Why Entrepreneurs Work Too Hard

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  1. "Dude, I'm working 9897685709856056 hours!"
  2. "And, I'm only getting paid $2!"
  3. "This is how hard REAL entrepreneurs work! HIGH FIVE!"

That's the fact of an entrepreneurial life, right?

You know:

  1. Work ridiculous hours.
  2. Get paid barely anything.
  3. Can't afford health insurance, dental care, and the other yaddas.

"OH NO!"

But wait...

Why do some "magical" entrepreneurs out there seemingly:

  1. work twice as less as you
  2. make five times as much as you

Get this.

Two types of customers exist:

  1. Customers that will work you like mofos for two dollars.
  2. Customers that pay you splendidly for your valuable work.

We tend to:

  1. find the very first client that wants to work with us
  2. accept meager contract price
  3. work butt off for little pay that ultimately exhausts us with incessant customer demands

Take Web Designer Kelly.

  1. Kelly's working on a website for a mom-and-pop shop.
  2. They're paying her a measly $100 for a website that must include a "custom content management system, multi-user access, permissions galore, a custom blogging engine, and a lead system."
  3. She works her freakish bootay off.

50 hours of work later:

  1. The mom-and-pop's peeps don't like this, and this, and this, and this, and this.
  2. They want her to redesign humongous freakish parts of the website.

50 more hours of work later:

  1. "We're getting there," the mom-and-pop tells Kelly.
  2. "Now, I want you to change this, and this, and this, and this. Also, can you add 20 of these extra features? Thank you."

Exhaustion sets in.

Kelly wants to escape.

But, she's determined -- because hey, Edison never quit, so why should she?

"If I just stays in the ball game, I'll be a-okay!"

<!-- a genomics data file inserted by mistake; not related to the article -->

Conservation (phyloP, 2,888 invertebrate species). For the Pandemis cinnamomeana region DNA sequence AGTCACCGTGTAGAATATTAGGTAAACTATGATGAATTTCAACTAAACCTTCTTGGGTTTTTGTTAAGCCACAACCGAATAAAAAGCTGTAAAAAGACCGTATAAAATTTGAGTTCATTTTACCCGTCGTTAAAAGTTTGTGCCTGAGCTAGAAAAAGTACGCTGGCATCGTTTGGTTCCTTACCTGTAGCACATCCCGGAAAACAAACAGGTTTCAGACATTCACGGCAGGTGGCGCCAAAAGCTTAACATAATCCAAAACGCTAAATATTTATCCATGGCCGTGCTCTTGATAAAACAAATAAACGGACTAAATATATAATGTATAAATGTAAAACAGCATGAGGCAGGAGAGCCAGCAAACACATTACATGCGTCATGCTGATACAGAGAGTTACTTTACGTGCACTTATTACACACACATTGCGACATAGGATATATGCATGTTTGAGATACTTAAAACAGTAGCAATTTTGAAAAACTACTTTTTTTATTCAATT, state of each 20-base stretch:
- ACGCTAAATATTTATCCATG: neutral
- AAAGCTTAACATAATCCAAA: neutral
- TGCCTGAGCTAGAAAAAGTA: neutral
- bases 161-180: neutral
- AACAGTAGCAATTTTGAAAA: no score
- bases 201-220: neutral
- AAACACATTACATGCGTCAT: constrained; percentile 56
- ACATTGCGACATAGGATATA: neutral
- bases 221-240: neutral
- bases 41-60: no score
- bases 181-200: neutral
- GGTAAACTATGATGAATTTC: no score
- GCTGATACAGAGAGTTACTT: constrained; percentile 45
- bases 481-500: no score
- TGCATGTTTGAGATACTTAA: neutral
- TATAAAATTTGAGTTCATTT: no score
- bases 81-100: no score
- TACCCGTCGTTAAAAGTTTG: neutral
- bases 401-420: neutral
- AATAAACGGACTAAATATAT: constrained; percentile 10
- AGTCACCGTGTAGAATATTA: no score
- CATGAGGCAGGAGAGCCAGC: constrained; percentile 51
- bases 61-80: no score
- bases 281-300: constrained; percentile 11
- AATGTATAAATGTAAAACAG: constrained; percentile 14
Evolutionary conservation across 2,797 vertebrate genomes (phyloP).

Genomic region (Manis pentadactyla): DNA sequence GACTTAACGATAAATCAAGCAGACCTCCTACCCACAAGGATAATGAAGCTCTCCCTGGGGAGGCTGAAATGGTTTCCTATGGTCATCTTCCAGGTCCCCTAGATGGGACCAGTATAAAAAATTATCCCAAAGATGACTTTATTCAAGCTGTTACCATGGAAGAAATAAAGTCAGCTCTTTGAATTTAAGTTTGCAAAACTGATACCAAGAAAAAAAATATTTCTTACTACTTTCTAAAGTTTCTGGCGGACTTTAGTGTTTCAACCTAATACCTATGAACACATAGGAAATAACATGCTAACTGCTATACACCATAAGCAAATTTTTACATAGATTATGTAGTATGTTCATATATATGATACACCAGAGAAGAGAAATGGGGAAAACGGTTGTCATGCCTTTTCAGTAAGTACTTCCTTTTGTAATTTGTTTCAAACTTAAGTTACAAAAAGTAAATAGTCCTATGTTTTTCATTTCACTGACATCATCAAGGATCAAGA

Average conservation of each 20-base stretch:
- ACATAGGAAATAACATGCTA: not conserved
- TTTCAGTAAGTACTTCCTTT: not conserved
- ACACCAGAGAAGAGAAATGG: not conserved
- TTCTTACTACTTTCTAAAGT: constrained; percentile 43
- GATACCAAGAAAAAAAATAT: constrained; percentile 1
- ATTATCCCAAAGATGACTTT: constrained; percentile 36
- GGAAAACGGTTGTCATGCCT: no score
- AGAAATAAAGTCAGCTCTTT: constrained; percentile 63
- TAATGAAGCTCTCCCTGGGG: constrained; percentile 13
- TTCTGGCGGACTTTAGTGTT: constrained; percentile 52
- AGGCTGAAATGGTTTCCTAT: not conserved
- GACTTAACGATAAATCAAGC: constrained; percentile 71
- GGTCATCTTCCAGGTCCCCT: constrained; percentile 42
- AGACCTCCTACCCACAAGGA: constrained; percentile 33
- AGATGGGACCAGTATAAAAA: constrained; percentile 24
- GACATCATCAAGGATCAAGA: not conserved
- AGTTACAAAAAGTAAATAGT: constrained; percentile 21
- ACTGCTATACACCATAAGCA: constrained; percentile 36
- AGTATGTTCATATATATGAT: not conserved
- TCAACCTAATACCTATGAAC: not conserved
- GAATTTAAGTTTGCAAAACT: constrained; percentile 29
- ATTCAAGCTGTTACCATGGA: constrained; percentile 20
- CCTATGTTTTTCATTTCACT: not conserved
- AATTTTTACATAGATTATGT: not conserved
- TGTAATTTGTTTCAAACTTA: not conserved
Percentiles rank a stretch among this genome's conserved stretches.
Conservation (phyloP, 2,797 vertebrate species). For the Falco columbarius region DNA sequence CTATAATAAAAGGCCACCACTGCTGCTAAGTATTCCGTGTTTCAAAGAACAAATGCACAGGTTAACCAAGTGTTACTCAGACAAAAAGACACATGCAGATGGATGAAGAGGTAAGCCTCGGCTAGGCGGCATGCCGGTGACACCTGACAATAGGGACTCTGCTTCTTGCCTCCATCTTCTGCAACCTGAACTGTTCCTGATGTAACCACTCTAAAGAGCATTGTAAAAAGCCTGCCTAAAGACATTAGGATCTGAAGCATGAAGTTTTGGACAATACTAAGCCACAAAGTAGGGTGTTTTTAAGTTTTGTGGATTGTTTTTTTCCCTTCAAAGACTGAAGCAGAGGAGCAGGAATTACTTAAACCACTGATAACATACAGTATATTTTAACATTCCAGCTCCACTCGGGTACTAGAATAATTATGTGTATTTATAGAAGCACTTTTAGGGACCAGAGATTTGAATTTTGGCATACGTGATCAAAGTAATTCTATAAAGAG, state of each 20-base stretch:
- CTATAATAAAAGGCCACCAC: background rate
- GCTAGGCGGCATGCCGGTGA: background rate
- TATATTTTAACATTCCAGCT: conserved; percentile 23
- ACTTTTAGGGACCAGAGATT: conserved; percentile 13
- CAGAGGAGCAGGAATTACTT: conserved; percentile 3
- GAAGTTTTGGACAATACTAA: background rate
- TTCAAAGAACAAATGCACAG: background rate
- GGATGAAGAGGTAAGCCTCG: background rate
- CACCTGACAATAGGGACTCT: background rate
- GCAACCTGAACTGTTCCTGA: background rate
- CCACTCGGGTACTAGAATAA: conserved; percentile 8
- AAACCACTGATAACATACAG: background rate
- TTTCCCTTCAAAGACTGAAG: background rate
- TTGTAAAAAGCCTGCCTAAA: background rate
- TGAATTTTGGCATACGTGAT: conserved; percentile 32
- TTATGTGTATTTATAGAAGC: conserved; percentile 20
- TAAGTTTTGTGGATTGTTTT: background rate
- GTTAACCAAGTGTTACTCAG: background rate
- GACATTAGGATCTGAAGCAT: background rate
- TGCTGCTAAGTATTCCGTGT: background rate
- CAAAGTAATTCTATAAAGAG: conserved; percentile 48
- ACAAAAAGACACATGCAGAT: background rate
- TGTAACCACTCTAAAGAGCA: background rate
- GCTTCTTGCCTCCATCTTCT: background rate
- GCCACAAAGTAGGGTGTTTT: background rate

But no.

She destroys her morale, burns herself out, and the simple thought of running her own business scares the beejeebus her.

Choose Your Clients Wisely

Horrifically-cheap clients that want you to change the world for them for $2 will:

  1. exhaust you
  2. drain your morale
  3. make you work exponentially horrific hours
  4. run your business into the ground

Rich clients and organizations that will pay you richly for your efforts will:

  1. boost your morale
  2. connect you to profitable referrals
  3. grow your company
  4. give you a life

Working for cash-strapped mom-and-pop shops might be good for the initial learning experience; but relying on unprofitable clients will exhaust you to your core -- and put your business on the brink of falling off the cliff.

Look for richer clients.

Think the Fortune 500. Think the government. Think bigger clients.

At the least, think clients that can pay you above market rates for your services/offerings.

(And, if you can couple that with recurring work, you'll set yourself in super fantastic shape.)

Those big guys can likely service those mom-and-pop shops in some way anyway (through economies of scale), so you won't need to sacrifice your welfare.

Win for all.


Think bigger.

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Posted on May 22

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